As discussed in the Pre Lab, the damage caused by earthquakes is
dependent on the intensity of the earthquake and the type of ground a
structure is built on. A third factor is the materials used in a
building’s construction. In earthquake country, unreinforced building
materials like brick are not suitable, because these structures are
weak. It takes little energy to cause the mortar to break loose, causing
the building to collapse. Materials like wood are much more resistant to
earthquake shaking, because these structures are flexible. A seismic
wave can easily pass through a wood structure with little breakage.
Another factor in determining resistence to earthquake damage is the
shape of a building. Students will see in this exercise that a shape
with a large base and a smaller top (like a pyramid) is the most
resistant of high structures. A cylinder or high standing rectangle is
not resistant to shaking.
This lab illustrates the intensities of different earthquakes by
having the students experiment with different shapes on the shaker
boards. Because we cannot accurately simulate the Richter or the
Modified Mercalli scales, the students will make their own relative
scales, which they will name it after themselves. The key concept is
that the harder the shaking the higher the intensity and magnitude of
- Explain the factors that contribute to earthquake damage. Emphasize
that the shape and construction of a building are important factors.
- Have the students work in groups of four. For Exercise I, each group
will construct a simple shaker table. Each group will need a shaker
board, a handful of marbles, a plastic container lid, and toy blocks or
their equivalent. Have the students place the marbles in the plastic
top. The marbles will act as ball-bearings in the experiment. Next, have
them balance the shaker board on top of the marbles. This completes the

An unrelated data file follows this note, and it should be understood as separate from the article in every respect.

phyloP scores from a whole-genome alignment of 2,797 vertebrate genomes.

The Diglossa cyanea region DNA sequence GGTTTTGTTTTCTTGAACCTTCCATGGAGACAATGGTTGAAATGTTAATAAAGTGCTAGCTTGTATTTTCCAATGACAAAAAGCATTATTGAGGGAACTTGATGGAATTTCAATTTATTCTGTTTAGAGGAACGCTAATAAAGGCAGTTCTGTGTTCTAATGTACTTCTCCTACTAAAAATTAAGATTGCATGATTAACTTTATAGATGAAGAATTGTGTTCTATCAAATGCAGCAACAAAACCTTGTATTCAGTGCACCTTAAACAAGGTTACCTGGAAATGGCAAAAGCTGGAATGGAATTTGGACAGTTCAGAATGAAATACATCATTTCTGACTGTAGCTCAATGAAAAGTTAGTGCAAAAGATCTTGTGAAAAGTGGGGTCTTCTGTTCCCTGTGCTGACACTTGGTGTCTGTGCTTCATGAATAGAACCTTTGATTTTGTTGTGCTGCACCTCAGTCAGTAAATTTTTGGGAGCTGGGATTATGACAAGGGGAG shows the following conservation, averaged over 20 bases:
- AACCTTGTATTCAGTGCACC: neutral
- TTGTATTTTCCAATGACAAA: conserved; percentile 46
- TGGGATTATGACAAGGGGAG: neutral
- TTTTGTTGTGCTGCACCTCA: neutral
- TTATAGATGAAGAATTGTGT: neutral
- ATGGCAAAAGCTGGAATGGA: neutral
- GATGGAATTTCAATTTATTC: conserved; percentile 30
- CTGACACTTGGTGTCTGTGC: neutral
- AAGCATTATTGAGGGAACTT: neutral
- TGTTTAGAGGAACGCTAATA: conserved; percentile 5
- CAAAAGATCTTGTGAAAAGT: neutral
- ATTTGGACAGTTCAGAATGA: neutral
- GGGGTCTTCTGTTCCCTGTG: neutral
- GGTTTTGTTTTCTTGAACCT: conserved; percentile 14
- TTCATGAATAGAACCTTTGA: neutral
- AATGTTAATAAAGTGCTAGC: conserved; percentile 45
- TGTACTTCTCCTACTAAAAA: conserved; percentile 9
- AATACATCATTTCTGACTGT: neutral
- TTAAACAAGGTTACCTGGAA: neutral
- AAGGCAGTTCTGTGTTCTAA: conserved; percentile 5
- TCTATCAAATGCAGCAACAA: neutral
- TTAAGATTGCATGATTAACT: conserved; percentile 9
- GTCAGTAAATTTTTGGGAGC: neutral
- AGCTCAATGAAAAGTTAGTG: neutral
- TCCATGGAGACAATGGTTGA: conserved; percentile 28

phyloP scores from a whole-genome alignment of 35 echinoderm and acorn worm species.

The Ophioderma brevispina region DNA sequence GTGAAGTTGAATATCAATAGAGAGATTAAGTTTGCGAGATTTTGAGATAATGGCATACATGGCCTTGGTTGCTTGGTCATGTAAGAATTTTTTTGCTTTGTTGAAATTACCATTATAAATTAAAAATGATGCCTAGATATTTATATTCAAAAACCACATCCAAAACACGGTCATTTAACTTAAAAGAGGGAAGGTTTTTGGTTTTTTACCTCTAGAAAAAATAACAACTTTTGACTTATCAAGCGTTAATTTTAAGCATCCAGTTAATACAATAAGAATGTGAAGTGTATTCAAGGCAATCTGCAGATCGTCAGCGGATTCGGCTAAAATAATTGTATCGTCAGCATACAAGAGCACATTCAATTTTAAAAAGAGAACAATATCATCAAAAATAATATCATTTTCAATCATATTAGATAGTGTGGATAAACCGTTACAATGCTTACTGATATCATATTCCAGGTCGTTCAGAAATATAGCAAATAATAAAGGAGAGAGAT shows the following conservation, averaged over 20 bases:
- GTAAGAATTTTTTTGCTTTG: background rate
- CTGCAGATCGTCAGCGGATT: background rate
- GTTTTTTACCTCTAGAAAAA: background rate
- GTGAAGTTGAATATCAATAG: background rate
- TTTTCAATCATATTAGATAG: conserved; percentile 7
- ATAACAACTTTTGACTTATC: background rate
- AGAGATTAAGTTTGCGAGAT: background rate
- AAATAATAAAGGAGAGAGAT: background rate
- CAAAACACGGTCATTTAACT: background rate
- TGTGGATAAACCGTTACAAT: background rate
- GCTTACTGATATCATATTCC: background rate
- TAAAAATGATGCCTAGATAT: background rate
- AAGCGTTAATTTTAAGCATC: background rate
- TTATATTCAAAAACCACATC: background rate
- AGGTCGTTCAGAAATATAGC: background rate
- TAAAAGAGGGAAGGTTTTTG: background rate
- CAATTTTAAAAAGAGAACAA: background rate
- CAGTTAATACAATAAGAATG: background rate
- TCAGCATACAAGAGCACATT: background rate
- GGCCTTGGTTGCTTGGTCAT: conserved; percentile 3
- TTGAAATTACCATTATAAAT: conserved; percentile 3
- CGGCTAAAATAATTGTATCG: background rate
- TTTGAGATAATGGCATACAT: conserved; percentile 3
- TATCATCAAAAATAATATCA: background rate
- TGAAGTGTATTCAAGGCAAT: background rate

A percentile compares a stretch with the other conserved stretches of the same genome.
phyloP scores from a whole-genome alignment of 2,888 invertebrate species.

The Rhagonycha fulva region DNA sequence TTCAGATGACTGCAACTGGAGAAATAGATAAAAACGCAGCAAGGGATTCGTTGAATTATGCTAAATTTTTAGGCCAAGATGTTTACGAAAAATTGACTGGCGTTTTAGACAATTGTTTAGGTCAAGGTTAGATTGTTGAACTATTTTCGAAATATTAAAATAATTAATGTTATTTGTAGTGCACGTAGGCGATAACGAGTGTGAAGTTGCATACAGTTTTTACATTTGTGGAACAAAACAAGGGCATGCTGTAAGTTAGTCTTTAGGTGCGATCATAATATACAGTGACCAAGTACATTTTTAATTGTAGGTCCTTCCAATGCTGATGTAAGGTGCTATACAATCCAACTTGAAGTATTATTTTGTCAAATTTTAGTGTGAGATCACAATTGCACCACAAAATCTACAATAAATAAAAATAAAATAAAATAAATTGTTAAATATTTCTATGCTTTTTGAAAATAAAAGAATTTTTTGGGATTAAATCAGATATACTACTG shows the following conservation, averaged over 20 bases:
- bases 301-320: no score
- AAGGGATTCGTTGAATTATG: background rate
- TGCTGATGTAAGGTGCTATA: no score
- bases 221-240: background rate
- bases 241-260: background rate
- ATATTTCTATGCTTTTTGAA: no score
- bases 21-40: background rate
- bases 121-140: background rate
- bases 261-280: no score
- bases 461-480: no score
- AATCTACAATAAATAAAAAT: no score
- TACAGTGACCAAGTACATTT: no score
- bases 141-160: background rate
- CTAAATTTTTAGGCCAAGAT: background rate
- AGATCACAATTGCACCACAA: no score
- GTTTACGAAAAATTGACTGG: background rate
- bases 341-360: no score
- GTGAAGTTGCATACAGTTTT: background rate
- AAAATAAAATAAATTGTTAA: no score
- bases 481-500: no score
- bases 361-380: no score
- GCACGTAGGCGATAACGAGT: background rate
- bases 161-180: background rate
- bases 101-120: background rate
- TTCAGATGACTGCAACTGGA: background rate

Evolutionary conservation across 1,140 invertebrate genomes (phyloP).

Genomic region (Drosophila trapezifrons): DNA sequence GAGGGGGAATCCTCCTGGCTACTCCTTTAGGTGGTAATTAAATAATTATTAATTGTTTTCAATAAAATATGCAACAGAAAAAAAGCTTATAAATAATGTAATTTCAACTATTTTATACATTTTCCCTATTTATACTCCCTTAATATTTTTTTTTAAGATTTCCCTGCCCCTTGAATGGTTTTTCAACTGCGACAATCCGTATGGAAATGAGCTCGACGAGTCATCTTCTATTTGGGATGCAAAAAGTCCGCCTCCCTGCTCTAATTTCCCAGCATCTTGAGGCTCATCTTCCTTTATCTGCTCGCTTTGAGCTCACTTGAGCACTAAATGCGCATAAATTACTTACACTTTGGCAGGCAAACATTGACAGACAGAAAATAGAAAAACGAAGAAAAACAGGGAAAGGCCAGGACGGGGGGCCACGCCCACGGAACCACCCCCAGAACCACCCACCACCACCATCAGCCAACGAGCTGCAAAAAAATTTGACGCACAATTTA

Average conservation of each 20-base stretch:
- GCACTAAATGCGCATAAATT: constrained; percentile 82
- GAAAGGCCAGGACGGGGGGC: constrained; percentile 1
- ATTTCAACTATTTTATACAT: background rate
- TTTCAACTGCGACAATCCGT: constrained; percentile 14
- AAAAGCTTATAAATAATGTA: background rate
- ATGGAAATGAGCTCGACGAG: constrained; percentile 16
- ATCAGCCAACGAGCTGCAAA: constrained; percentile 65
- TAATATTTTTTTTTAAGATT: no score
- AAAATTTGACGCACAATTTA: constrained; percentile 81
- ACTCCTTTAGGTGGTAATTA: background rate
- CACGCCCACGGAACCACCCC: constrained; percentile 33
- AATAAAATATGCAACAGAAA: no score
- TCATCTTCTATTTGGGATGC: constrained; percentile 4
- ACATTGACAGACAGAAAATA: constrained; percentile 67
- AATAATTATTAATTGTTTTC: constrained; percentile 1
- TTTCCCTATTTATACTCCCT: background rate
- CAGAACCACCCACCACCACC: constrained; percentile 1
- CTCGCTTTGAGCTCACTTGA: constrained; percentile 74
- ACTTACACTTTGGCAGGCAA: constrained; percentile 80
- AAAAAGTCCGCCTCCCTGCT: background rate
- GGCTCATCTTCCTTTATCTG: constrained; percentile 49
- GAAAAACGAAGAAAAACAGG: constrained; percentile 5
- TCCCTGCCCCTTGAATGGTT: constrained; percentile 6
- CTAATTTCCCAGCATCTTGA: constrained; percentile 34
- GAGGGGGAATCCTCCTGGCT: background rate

shaker table. The board should be about 12 to 18 inches in length and at
least ˝ inch thick.
- Explain that for each type of motion, the same student will perform
the shaking for all four building shapes. Have the students record their
names next to their type of motion on the worksheet. Have the students
practice the different types of motion before they conduct the
experiments. "Slow-long motion" means to move the board in the
long direction slowly. "Quick-long motion" means moving the
board in the long direction quickly. "Slow-short" and
"quick-short" mean slow and fast motions in the short
direction, respectively. As much as possible, try and get the groups to
move the boards similar amounts and speeds.
- Instruct the students to build 4 differently shaped structures (i.e.,
rectangle, triangle, sphere, cylinder) on their tables. Have each
student "shake" the table at their assigned intensity. The
students should record if the shapes are resistant (do not fall),
semi-resistant (does not fall easily), or not resistant (falls
immediately). Their conclusions may vary because of the shape(s) they
test, as well as how the students move the boards.
- During the experiment, the students should quickly realize that
intensities B and D (both quick) represent a high number on the
student's scale, while A and C represent a low number.
- In Exercise II, the students try to stack 3 Styrofoam cups so that
they will resist a slow-long earthquake. They can put the cups up or
down. They may have trouble drawing the cups. Help them by suggesting an
easy way to draw the cups: cup up; cup down; side view (cup up); side
view (cup down); top view (cup up); two view (cup down).
- Remember that the relative shaking of the boards is dependent on the
student. It is important for students to recognize the relative nature
of quantifying an earthquake. The Richter Scale is a mathematical
representation of the intensity of an earthquake, but your students
cannot simulate this.